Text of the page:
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McRae, LaMar roll up sleeves for rebuilding

By MARC TOPKIN

© St. Petersburg Times, published May 13, 2001


Talking casually one day about the work ahead to make the Rays better, Hal McRae said, "We're doing a lot of things, and my job is to chip away at them. I've got to chip away. I never know where I'm going to start, but I know I've got to chip. And I've got to keep chipping."

Play time, it seems, is over.

For the players who said the manager was the problem, they have a new one. For those who claim they are off to slow starts, it's not so early anymore, with the one-quarter mark in the season coming up.

The "chipping" may become sand-blasting.

Shortstop Felix Martinez got too careless in the field and caught up in his offensive success and was taken out mid-game and benched the next day. Vinny Castilla ignored McRae's team-first concept, was benched and, given an overall lack of production, released two days later.

McRae is making it clear that he won't continue to tolerate poor efforts. "Mental mistakes have to be eliminated," he said.

McRae's moves, though, are limited to the players on the roster. General manager Chuck LaMar is working to change that. Financial ramifications aside, releasing Castilla was easy because they believe Aubrey Huff is ready to play in the majors.

Some other prospects may not be to that point, but expect LaMar to be proactive anyway.

Another release might be difficult with $15-million (Wilson Alvarez and Juan Guzman) of the $56-million payroll on the disabled list and $7.75-million (Castilla and Ken Hill) released, but the trade window is open.

Gerald Williams, who should have some market value, could be the next to go. The Rays would be tickled if a team, such as the Mets or Mariners, showed interest in Greg Vaughn. Eventually, the Rays might approach Fred McGriff about waving his no-trade clause, opening a spot for Steve Cox. John Flaherty could be moved to make room for Toby Hall. And there will be no lack of interest in Albie Lopez, who may be the gem of the July trade market.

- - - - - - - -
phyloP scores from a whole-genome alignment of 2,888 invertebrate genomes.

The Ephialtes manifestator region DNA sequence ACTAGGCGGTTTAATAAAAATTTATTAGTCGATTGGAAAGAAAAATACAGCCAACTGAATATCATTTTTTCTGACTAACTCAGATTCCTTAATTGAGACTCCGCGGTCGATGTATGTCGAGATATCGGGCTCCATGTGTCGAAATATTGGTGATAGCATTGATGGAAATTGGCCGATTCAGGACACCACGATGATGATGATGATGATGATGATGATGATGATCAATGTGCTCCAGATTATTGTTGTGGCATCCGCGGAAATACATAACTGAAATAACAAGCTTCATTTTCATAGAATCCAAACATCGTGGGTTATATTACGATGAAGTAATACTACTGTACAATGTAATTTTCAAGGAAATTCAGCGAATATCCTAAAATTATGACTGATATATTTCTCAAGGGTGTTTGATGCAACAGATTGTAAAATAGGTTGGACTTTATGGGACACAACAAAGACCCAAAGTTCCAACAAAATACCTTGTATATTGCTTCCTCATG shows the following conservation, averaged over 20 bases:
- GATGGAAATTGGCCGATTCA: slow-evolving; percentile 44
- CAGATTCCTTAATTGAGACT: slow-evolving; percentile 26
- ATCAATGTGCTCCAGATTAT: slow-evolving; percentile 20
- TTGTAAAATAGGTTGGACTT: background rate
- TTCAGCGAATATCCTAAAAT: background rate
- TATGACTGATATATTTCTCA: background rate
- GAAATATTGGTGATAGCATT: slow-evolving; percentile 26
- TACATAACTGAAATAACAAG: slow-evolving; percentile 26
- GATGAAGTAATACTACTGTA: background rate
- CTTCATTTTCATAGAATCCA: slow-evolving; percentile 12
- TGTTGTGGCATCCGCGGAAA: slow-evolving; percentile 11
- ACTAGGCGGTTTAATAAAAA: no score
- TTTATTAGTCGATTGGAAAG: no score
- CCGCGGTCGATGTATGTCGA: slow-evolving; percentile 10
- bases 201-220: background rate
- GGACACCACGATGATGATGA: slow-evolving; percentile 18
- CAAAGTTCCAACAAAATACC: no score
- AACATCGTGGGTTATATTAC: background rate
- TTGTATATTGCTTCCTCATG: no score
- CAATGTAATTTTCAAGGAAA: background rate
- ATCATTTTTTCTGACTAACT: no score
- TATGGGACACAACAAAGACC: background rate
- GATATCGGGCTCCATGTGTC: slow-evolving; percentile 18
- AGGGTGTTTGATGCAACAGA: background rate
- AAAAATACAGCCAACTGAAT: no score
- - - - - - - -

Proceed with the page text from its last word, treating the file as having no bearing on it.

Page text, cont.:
"Are we exploring ways to make this club younger? Absolutely," LaMar said. "No question."

LABOR PAINS: It was right there last week in USA Today, the official newspaper of the commissioner's office: Eliminate the Devil Rays, esteemed columnist Hal Bodley wrote. "Put them out of their misery."

To further this barely veiled threat, there was the obligatory quote from commissioner Bud Selig: "Anybody who thinks this is just a bargaining chip is wrong."

Welcome to baseball's latest labor war, where the Rays are pawns -- willing or unwilling -- in the prenegotiation babble.

Selig is tossing about the idea of contraction, proposing that eliminating two or four teams would solve the game's economic woes. While most logical observers see it for what it is, a negotiating tactic to scare the players' union into thinking it might lose 50 or 100 major-league jobs, Selig is launching a media campaign to insist he really, really means it.

Why the Rays?

Well, Bodley wrote, they "are in a state of chaos." The ownership dispute "has caused managing general partner Vince Naimoli to move aside" for a chief operating officer and with the team for sale and attendance declining "the outlook isn't good."

Further, Bodley wrote that "major-league baseball in Florida was a mistake" and that "putting the team in St. Petersburg was the biggest mistake."

So the solution is to eliminate the team? (And what of the hundreds of millions of dollars in lawsuits that would follow?)

The same team Selig praised after last month's announcement of Naimoli's supposed promotion to chairman, saying he was "pleased with these moves to strengthen the Tampa Bay franchise for the benefit of the club and the community" and that he looked forward "to much more" of Naimoli's work?

That team?

ON THE OTHER HAND: In a CNNSI.com poll last week, the Rays and Expos were the runaway winners among more than 3,000 respondents on which teams should be eliminated.

JOB MARKET: Despite a stall in talks related to the restructuring of the ownership group and financial guarantees if there are changes, Detroit's John McHale Jr. may still end up as the chief operating officer. But the deal will have to be made soon since it seems unlikely the discussions, which have created uncomfortable situations around both team offices, could extend past this week. ... The Dodgers may be interested in former manager Larry Rothschild as a pitching consultant.

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